Beauty and the Beast

When “Beauty and the Beast” was released, it set a new standard for animated film. Walt Disney Pictures animation division was experiencing a renaissance thanks to “The Little Mermaid.” Thanks to clever storytelling, rich animation, outstanding voice talent and memorable songs by Alan Menken and Howard Ashman, “Beauty and the Beast” went on to become the only animated film to be nominated for “Best Picture.”


beaty and beastIt also racked up $140 million in box office, which signaled the studio that a sequel was in order. Big problem. “Beauty and the Beast,” like the story it was derived from, was like a book. It had an opening, a middle, and a finale that pretty much wrapped the story up. So where do you take the characters after they have been transformed back into human beings? Instead of a sequel, the film maker’s have created a little moment lost in time that took place during the original. It’s Belle’s first Christmas in the castle, the enchanted objects disobey the Beast’s edict that there be no celebrating. They hope to warm the Beast’s heart and soul so that he will fall in love with Belle and break the curse. Their festive mood is contagious, and before you know it, all of the enchanted objects (including newcomer Angelique, voice of Bernadette Peters) are pitching in to make it a Merry Christmas. Their efforts are thwarted by evil organ Forte (voice of Tim Curry), who enlists a timid piccolo named Fife (Paul Reubens) to do his dirty work. Forte fears that if the Belle breaks the spell, he will no longer be important to the Beast. While Forte feeds the Beast with rage and anger, the enchanted objects rally around Belle. How the two sides come together makes for grand viewing. Even though the animation isn’t nearly as top drawer as the theatrical film, it is impressive for a direct-to-video effort. It’s very colorful and fluid. All of the original voice talent has returned (including Paige O’Hara as Belle, Robby Benson as the Beast, Angela Lansbury as Mrs. Potts, Jerry Orbach as Lumiere, and David Ogden Stiers as Cogsworth), and they are excellent. The songs are pleasing, and the situations both amusing and exciting. “Beauty and the Beast: The Enchanted Christmas” isn’t classic animation from Walt Disney Home Video, but it is enjoyable and engaging.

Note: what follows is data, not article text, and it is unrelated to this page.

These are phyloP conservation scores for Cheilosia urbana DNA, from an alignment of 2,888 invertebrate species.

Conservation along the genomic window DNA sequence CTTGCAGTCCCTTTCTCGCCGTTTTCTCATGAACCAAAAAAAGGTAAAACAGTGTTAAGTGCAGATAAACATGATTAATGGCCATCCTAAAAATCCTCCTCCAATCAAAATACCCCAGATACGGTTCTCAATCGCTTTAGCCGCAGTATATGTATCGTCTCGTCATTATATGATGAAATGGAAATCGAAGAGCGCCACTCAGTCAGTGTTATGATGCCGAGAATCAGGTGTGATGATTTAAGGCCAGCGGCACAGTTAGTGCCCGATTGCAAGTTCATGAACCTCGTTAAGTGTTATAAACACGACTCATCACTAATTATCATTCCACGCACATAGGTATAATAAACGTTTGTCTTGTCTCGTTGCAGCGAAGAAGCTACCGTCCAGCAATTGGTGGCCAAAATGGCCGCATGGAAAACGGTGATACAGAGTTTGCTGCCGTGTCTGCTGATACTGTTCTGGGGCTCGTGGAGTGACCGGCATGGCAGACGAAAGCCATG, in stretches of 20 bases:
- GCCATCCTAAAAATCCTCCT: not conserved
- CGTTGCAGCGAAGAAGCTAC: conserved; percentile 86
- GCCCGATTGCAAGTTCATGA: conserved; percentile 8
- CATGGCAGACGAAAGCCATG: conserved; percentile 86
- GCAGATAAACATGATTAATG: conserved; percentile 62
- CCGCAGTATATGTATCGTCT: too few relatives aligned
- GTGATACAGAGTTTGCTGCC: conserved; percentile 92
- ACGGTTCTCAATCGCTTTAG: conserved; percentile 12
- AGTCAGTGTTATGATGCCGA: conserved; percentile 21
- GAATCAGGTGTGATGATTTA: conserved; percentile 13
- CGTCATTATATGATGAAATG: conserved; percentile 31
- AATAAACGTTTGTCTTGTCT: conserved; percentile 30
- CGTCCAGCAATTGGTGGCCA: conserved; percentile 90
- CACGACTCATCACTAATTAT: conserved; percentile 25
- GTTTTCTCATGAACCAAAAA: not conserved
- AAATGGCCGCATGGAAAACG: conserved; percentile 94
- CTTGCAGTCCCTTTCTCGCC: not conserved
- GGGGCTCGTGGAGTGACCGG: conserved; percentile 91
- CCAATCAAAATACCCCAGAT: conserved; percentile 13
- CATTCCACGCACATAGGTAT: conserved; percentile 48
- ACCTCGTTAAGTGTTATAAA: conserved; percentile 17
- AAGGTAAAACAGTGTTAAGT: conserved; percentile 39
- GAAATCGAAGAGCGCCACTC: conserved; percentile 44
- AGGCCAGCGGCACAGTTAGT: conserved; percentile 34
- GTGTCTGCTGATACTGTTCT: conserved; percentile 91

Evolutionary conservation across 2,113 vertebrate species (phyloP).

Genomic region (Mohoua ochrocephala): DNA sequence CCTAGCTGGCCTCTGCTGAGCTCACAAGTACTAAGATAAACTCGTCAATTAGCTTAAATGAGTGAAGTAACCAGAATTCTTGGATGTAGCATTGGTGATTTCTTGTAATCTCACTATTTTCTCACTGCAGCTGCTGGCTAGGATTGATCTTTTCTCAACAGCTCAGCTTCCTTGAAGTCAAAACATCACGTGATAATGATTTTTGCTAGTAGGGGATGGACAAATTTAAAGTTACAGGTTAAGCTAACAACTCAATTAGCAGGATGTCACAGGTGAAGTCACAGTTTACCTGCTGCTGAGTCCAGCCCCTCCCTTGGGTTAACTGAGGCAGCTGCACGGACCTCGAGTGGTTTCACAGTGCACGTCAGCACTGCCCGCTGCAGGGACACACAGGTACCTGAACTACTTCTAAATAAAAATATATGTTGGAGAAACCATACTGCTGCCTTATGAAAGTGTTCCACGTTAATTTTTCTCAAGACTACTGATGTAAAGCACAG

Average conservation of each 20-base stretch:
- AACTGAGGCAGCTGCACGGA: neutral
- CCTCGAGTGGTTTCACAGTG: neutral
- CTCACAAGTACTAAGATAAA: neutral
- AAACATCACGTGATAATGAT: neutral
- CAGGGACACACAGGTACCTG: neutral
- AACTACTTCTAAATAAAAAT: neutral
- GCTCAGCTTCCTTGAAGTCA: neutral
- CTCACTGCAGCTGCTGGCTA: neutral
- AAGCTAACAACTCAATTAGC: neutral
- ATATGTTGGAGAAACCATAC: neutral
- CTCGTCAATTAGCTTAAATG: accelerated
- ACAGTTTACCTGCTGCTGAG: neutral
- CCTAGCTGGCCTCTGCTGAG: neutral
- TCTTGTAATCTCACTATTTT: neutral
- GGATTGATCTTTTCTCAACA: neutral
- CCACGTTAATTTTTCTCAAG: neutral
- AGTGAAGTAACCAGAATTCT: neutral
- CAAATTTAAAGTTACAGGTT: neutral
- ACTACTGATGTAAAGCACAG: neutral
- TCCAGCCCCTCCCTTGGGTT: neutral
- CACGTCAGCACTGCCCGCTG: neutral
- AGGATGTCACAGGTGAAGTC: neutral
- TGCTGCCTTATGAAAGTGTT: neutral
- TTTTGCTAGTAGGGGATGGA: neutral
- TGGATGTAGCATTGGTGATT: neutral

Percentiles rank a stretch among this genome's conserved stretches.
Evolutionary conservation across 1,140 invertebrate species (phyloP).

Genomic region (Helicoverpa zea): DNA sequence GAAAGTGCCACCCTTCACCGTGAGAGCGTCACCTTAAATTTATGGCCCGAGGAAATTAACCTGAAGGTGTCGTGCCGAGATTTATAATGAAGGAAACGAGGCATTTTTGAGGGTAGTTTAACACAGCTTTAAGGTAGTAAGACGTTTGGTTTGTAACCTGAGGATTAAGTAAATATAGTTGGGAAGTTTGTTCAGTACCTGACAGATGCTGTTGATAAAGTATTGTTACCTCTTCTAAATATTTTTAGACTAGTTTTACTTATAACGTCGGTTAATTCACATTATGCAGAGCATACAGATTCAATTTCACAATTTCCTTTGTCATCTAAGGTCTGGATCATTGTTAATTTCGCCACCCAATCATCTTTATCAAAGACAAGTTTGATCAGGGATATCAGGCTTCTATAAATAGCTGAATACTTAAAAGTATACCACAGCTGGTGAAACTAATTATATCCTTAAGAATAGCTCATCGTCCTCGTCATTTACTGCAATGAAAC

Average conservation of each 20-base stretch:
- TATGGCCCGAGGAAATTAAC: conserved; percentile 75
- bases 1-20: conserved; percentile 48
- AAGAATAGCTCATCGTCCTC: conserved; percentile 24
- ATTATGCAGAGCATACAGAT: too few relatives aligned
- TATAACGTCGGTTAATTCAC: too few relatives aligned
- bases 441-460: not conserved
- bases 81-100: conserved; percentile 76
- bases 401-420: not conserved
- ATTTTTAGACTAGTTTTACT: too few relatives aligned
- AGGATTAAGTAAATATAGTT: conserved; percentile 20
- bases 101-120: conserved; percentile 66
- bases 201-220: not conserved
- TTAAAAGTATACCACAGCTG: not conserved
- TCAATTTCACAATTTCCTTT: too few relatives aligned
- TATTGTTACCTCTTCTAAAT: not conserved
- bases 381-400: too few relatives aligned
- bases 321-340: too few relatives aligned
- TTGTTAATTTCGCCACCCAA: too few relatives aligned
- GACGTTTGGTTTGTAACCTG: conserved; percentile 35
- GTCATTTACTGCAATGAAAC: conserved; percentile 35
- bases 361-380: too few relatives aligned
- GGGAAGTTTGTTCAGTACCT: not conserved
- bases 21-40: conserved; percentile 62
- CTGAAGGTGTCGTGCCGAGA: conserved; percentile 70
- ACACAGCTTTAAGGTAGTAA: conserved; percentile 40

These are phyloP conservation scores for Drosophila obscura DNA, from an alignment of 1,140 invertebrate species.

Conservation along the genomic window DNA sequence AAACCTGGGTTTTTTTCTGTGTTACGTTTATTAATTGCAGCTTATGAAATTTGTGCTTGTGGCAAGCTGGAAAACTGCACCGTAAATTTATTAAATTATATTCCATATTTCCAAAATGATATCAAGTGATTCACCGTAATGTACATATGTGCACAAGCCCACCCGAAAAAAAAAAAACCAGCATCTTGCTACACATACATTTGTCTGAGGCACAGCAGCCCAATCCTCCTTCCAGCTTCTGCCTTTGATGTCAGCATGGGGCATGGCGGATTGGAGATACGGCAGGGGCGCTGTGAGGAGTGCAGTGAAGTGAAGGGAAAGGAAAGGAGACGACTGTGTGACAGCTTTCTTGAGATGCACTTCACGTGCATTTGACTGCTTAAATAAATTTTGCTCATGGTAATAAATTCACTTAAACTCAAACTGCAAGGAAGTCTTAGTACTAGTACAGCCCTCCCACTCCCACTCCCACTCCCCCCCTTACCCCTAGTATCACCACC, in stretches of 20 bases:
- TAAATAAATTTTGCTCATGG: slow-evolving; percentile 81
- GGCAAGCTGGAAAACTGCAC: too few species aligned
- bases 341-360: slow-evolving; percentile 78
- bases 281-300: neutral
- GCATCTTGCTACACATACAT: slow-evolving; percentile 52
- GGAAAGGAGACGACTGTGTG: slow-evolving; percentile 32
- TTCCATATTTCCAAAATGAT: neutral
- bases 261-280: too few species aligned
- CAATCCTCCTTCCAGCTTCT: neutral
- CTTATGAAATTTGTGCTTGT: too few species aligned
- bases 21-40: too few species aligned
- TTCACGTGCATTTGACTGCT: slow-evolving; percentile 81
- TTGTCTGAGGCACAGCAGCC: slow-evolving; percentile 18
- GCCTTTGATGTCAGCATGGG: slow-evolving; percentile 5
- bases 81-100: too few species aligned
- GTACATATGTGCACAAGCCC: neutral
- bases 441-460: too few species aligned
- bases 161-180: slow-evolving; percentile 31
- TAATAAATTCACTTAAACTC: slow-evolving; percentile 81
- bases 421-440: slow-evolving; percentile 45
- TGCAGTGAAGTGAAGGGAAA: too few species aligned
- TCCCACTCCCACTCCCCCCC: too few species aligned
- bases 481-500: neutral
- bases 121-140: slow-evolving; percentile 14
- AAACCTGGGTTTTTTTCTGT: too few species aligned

COMPLETE CHECK-UP

VISION: [ X ] EXCELLENT [ ] GOOD [ ] RESUSCITATE [ ] D.O.A.

Glorious digital transfer is rich in vibrant colors and impenetrable blacks. Unfortunately, “The Enchanted Christmas” is presented in Full-Frame. Since it was made directly-for-video, I imagine this is the film’s true aspect ration. No compression artifacts or noise. The images are sharp and show great depth. I can’t wait to see some Walt Disney Home Video animated classics on DVD if they’re going to look this great.

HEARING: [ X ] EXCELLENT [ ] GOOD [ ] RESUSCITATE [ ] D.O.A.

Bountiful Dolby Digital 5.1 Surround sound, filled with booming basses and crystal clear high ends. The sound mix is excellent, and the separation makes good use of the front and rear speakers. The dialogue and songs come through with the precision of a well-oiled machine. The stereo effects are accurate in correlation with the on-screen action. There’s also a French language track. Voila!

ORAL: [ ] EXCELLENT [ X ] GOOD [ ] RESUSCITATE [ ] D.O.A.

Closed caption for the hard of hearing in English.

COORDINATION: [ ] EXCELLENT [ ] GOOD [ ] RESUSCITATE [ X ] D.O.A.

For such a cheerful film, there’s little to cheer about in regards to bonus material. The main menu is attractive, but there’s no scene access menus, and the only other addition is some DVD recommendations from Walt Disney Home Video.

PROGNOSIS: [ ] EXCELLENT [ ] GOOD [ X ] RESUSCITATE [ ] D.O.A.

The price tag might send some parents into sticker shock.

VITALS: $34.95/Not rated/71 Min./Color/17 Chapter Stops/Keepcase/#15282

THE ENCHANTED CHRISTMAS-

ATTENDING RESIDENT: John Larsen

PATIENT: BEAUTY AND THE BEAST – THE ENCHANTED CHRISTMAS

BIRTH DATE: 1997

HMO: Walt Disney Home Video



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